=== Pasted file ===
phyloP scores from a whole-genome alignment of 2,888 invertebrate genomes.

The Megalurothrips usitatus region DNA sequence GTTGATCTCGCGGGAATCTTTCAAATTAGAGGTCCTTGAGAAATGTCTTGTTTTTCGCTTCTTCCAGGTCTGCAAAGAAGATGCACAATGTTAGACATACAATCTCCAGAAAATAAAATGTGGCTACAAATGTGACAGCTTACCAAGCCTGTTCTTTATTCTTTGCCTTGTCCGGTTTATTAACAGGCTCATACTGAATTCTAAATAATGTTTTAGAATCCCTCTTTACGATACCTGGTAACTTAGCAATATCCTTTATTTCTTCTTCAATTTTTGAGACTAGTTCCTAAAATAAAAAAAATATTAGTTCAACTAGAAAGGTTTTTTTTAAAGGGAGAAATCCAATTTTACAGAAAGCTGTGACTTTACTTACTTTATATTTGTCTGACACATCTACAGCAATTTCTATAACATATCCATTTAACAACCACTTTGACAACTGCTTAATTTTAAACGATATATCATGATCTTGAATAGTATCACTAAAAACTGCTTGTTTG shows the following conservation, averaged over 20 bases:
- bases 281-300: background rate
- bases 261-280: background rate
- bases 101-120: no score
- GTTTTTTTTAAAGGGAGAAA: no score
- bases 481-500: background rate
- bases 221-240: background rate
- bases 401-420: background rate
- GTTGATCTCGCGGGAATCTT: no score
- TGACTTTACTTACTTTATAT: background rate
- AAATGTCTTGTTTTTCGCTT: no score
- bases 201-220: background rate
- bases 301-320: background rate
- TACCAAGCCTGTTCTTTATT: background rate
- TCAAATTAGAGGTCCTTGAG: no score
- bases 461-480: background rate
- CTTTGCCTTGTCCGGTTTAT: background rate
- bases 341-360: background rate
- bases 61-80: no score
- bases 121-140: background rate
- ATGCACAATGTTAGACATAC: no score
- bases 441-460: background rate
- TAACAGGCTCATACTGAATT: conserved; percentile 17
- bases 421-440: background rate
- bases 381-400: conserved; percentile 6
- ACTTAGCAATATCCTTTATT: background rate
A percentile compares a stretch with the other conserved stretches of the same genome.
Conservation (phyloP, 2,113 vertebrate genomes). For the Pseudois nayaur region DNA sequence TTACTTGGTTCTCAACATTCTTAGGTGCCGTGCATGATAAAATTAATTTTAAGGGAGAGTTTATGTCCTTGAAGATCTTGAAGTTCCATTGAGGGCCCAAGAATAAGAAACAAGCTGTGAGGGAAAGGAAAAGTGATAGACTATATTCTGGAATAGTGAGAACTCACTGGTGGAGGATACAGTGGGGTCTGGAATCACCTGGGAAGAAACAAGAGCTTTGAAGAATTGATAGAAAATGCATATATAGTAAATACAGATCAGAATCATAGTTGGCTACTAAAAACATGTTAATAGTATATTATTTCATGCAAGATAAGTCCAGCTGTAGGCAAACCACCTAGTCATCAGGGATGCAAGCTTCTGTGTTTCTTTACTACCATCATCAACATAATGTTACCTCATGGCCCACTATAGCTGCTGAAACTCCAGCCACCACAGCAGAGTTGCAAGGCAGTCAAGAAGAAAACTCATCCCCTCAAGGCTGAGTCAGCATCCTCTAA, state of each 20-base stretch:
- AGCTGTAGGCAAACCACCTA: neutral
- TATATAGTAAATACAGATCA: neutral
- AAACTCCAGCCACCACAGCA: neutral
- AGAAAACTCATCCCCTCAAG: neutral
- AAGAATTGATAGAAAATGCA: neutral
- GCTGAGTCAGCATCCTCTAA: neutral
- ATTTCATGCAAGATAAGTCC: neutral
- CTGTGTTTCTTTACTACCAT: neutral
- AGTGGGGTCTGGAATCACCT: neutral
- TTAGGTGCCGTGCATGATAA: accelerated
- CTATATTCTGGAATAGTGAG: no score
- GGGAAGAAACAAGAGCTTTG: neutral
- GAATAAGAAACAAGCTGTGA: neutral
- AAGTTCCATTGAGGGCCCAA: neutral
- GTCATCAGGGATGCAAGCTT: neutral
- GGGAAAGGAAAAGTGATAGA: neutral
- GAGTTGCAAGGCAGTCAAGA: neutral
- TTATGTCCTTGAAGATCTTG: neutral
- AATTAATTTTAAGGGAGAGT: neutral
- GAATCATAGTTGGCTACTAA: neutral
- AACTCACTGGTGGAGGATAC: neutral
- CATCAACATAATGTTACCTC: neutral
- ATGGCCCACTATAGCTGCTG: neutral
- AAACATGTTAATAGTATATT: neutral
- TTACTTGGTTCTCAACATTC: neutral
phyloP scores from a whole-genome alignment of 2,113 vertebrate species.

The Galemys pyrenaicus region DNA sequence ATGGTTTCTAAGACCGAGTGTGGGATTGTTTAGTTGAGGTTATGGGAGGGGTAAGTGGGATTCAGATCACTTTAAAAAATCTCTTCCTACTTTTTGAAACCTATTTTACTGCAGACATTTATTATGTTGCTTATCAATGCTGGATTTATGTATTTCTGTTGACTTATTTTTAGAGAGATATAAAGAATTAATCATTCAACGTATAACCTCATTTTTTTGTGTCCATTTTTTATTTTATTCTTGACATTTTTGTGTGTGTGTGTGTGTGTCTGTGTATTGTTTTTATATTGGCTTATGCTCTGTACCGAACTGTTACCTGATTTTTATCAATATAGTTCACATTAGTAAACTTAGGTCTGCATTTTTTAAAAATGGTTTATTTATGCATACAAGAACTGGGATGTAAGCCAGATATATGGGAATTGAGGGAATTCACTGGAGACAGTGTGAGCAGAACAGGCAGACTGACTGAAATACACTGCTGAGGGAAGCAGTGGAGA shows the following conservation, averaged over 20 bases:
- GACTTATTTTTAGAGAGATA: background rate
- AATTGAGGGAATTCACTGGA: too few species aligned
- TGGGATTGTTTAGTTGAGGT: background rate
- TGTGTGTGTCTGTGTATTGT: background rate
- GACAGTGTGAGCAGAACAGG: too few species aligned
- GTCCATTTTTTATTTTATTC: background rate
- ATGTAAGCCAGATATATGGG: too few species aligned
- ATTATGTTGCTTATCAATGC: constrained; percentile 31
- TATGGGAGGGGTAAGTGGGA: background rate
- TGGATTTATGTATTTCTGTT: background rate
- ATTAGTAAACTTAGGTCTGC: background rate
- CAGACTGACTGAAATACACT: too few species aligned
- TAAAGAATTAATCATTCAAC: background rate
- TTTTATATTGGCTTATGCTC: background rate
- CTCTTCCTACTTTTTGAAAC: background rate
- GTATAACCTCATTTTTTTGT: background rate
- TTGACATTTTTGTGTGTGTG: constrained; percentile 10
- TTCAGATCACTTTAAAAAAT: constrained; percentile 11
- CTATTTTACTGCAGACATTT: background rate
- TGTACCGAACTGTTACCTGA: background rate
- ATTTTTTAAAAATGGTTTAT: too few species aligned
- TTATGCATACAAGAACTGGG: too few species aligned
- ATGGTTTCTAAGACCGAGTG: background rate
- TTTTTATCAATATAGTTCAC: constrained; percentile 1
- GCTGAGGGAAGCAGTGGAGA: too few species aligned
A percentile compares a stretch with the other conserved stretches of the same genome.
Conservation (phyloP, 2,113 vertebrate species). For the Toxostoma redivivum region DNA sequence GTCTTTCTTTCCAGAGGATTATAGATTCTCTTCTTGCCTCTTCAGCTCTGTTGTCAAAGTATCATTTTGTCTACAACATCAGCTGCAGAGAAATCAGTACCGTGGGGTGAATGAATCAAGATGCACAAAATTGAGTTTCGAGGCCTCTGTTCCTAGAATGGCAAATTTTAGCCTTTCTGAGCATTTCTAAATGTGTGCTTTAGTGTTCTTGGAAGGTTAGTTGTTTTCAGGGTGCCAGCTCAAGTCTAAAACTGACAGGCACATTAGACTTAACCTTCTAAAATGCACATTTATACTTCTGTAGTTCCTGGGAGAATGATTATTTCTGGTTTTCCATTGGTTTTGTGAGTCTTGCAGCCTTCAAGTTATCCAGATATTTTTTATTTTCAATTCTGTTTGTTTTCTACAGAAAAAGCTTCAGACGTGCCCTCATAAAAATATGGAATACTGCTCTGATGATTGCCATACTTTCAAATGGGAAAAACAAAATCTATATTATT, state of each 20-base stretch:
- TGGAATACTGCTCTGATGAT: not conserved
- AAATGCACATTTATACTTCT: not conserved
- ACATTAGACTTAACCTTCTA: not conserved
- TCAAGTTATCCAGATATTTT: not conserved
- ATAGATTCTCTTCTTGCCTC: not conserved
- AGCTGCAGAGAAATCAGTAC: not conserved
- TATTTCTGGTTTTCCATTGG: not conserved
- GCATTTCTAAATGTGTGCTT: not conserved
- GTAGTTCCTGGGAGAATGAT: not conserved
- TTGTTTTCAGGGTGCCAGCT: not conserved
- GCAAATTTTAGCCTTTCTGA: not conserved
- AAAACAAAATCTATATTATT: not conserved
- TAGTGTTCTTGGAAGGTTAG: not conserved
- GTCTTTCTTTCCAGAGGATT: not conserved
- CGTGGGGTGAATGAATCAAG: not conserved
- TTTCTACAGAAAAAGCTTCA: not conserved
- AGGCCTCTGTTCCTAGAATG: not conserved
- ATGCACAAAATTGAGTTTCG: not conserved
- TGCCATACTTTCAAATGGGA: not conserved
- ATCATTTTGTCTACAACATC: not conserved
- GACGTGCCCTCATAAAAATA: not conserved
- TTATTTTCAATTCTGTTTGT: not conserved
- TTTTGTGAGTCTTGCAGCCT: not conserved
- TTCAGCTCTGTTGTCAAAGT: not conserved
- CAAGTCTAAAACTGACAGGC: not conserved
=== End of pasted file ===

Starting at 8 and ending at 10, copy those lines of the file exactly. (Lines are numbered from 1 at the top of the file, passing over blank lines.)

- bases 221-240: background rate
- bases 401-420: background rate
- GTTGATCTCGCGGGAATCTT: no score